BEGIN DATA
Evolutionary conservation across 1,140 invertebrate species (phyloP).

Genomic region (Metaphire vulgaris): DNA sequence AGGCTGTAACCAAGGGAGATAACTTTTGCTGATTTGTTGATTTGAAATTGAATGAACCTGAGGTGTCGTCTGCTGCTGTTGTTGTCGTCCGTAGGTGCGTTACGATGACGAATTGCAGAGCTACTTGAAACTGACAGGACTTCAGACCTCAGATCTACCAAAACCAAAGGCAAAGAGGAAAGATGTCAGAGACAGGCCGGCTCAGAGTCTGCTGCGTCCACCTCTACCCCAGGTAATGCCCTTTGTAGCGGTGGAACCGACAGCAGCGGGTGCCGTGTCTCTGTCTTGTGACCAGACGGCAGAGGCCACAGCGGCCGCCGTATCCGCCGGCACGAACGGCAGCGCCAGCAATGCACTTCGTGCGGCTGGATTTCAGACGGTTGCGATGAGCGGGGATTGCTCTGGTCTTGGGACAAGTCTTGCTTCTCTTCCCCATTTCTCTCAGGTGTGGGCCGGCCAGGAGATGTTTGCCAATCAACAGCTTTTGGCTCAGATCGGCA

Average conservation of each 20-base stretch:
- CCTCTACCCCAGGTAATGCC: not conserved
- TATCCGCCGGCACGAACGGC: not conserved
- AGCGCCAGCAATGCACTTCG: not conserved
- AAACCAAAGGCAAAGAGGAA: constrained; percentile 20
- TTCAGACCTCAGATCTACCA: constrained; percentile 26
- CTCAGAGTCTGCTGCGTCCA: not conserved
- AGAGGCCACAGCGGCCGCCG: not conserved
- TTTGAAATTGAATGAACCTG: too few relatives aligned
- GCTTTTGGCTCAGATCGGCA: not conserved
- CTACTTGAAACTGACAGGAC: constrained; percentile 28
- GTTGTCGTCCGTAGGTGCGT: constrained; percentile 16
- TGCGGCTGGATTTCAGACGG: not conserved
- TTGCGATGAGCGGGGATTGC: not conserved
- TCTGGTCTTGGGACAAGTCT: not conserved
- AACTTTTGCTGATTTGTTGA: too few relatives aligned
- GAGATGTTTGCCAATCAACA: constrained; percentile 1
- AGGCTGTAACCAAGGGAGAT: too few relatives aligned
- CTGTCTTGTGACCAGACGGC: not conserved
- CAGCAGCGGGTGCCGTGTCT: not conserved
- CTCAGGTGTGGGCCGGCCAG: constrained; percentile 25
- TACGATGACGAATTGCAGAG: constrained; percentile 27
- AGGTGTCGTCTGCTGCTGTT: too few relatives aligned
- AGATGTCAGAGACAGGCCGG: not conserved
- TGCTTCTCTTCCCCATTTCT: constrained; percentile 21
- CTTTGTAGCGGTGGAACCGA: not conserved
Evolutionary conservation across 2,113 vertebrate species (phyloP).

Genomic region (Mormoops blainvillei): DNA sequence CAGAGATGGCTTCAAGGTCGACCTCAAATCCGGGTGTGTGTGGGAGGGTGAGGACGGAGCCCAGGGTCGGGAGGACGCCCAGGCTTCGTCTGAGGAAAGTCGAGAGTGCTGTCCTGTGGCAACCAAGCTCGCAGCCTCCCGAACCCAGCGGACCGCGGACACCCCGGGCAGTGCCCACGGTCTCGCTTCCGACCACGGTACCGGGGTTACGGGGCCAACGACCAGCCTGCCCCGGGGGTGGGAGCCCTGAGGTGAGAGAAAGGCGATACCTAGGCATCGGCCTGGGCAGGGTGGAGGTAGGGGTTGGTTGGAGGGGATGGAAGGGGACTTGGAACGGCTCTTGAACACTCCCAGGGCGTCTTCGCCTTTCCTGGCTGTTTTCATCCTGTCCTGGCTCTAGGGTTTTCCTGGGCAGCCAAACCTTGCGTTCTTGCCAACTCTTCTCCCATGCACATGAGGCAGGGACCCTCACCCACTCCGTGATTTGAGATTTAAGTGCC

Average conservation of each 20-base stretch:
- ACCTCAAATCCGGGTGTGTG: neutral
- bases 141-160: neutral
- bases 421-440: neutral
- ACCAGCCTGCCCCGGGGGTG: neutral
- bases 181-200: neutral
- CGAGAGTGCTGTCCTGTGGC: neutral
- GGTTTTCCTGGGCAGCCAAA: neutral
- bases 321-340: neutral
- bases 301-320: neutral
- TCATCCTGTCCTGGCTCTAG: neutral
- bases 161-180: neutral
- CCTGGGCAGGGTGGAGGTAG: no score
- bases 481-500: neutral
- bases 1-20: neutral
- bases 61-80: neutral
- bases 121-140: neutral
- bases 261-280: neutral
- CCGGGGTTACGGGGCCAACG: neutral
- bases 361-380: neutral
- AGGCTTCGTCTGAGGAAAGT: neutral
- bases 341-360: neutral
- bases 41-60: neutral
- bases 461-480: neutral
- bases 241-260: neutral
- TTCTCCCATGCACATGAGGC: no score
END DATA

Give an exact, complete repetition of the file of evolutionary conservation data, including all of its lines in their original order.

Evolutionary conservation across 1,140 invertebrate species (phyloP).

Genomic region (Metaphire vulgaris): DNA sequence AGGCTGTAACCAAGGGAGATAACTTTTGCTGATTTGTTGATTTGAAATTGAATGAACCTGAGGTGTCGTCTGCTGCTGTTGTTGTCGTCCGTAGGTGCGTTACGATGACGAATTGCAGAGCTACTTGAAACTGACAGGACTTCAGACCTCAGATCTACCAAAACCAAAGGCAAAGAGGAAAGATGTCAGAGACAGGCCGGCTCAGAGTCTGCTGCGTCCACCTCTACCCCAGGTAATGCCCTTTGTAGCGGTGGAACCGACAGCAGCGGGTGCCGTGTCTCTGTCTTGTGACCAGACGGCAGAGGCCACAGCGGCCGCCGTATCCGCCGGCACGAACGGCAGCGCCAGCAATGCACTTCGTGCGGCTGGATTTCAGACGGTTGCGATGAGCGGGGATTGCTCTGGTCTTGGGACAAGTCTTGCTTCTCTTCCCCATTTCTCTCAGGTGTGGGCCGGCCAGGAGATGTTTGCCAATCAACAGCTTTTGGCTCAGATCGGCA

Average conservation of each 20-base stretch:
- CCTCTACCCCAGGTAATGCC: not conserved
- TATCCGCCGGCACGAACGGC: not conserved
- AGCGCCAGCAATGCACTTCG: not conserved
- AAACCAAAGGCAAAGAGGAA: constrained; percentile 20
- TTCAGACCTCAGATCTACCA: constrained; percentile 26
- CTCAGAGTCTGCTGCGTCCA: not conserved
- AGAGGCCACAGCGGCCGCCG: not conserved
- TTTGAAATTGAATGAACCTG: too few relatives aligned
- GCTTTTGGCTCAGATCGGCA: not conserved
- CTACTTGAAACTGACAGGAC: constrained; percentile 28
- GTTGTCGTCCGTAGGTGCGT: constrained; percentile 16
- TGCGGCTGGATTTCAGACGG: not conserved
- TTGCGATGAGCGGGGATTGC: not conserved
- TCTGGTCTTGGGACAAGTCT: not conserved
- AACTTTTGCTGATTTGTTGA: too few relatives aligned
- GAGATGTTTGCCAATCAACA: constrained; percentile 1
- AGGCTGTAACCAAGGGAGAT: too few relatives aligned
- CTGTCTTGTGACCAGACGGC: not conserved
- CAGCAGCGGGTGCCGTGTCT: not conserved
- CTCAGGTGTGGGCCGGCCAG: constrained; percentile 25
- TACGATGACGAATTGCAGAG: constrained; percentile 27
- AGGTGTCGTCTGCTGCTGTT: too few relatives aligned
- AGATGTCAGAGACAGGCCGG: not conserved
- TGCTTCTCTTCCCCATTTCT: constrained; percentile 21
- CTTTGTAGCGGTGGAACCGA: not conserved
Evolutionary conservation across 2,113 vertebrate species (phyloP).

Genomic region (Mormoops blainvillei): DNA sequence CAGAGATGGCTTCAAGGTCGACCTCAAATCCGGGTGTGTGTGGGAGGGTGAGGACGGAGCCCAGGGTCGGGAGGACGCCCAGGCTTCGTCTGAGGAAAGTCGAGAGTGCTGTCCTGTGGCAACCAAGCTCGCAGCCTCCCGAACCCAGCGGACCGCGGACACCCCGGGCAGTGCCCACGGTCTCGCTTCCGACCACGGTACCGGGGTTACGGGGCCAACGACCAGCCTGCCCCGGGGGTGGGAGCCCTGAGGTGAGAGAAAGGCGATACCTAGGCATCGGCCTGGGCAGGGTGGAGGTAGGGGTTGGTTGGAGGGGATGGAAGGGGACTTGGAACGGCTCTTGAACACTCCCAGGGCGTCTTCGCCTTTCCTGGCTGTTTTCATCCTGTCCTGGCTCTAGGGTTTTCCTGGGCAGCCAAACCTTGCGTTCTTGCCAACTCTTCTCCCATGCACATGAGGCAGGGACCCTCACCCACTCCGTGATTTGAGATTTAAGTGCC

Average conservation of each 20-base stretch:
- ACCTCAAATCCGGGTGTGTG: neutral
- bases 141-160: neutral
- bases 421-440: neutral
- ACCAGCCTGCCCCGGGGGTG: neutral
- bases 181-200: neutral
- CGAGAGTGCTGTCCTGTGGC: neutral
- GGTTTTCCTGGGCAGCCAAA: neutral
- bases 321-340: neutral
- bases 301-320: neutral
- TCATCCTGTCCTGGCTCTAG: neutral
- bases 161-180: neutral
- CCTGGGCAGGGTGGAGGTAG: no score
- bases 481-500: neutral
- bases 1-20: neutral
- bases 61-80: neutral
- bases 121-140: neutral
- bases 261-280: neutral
- CCGGGGTTACGGGGCCAACG: neutral
- bases 361-380: neutral
- AGGCTTCGTCTGAGGAAAGT: neutral
- bases 341-360: neutral
- bases 41-60: neutral
- bases 461-480: neutral
- bases 241-260: neutral
- TTCTCCCATGCACATGAGGC: no score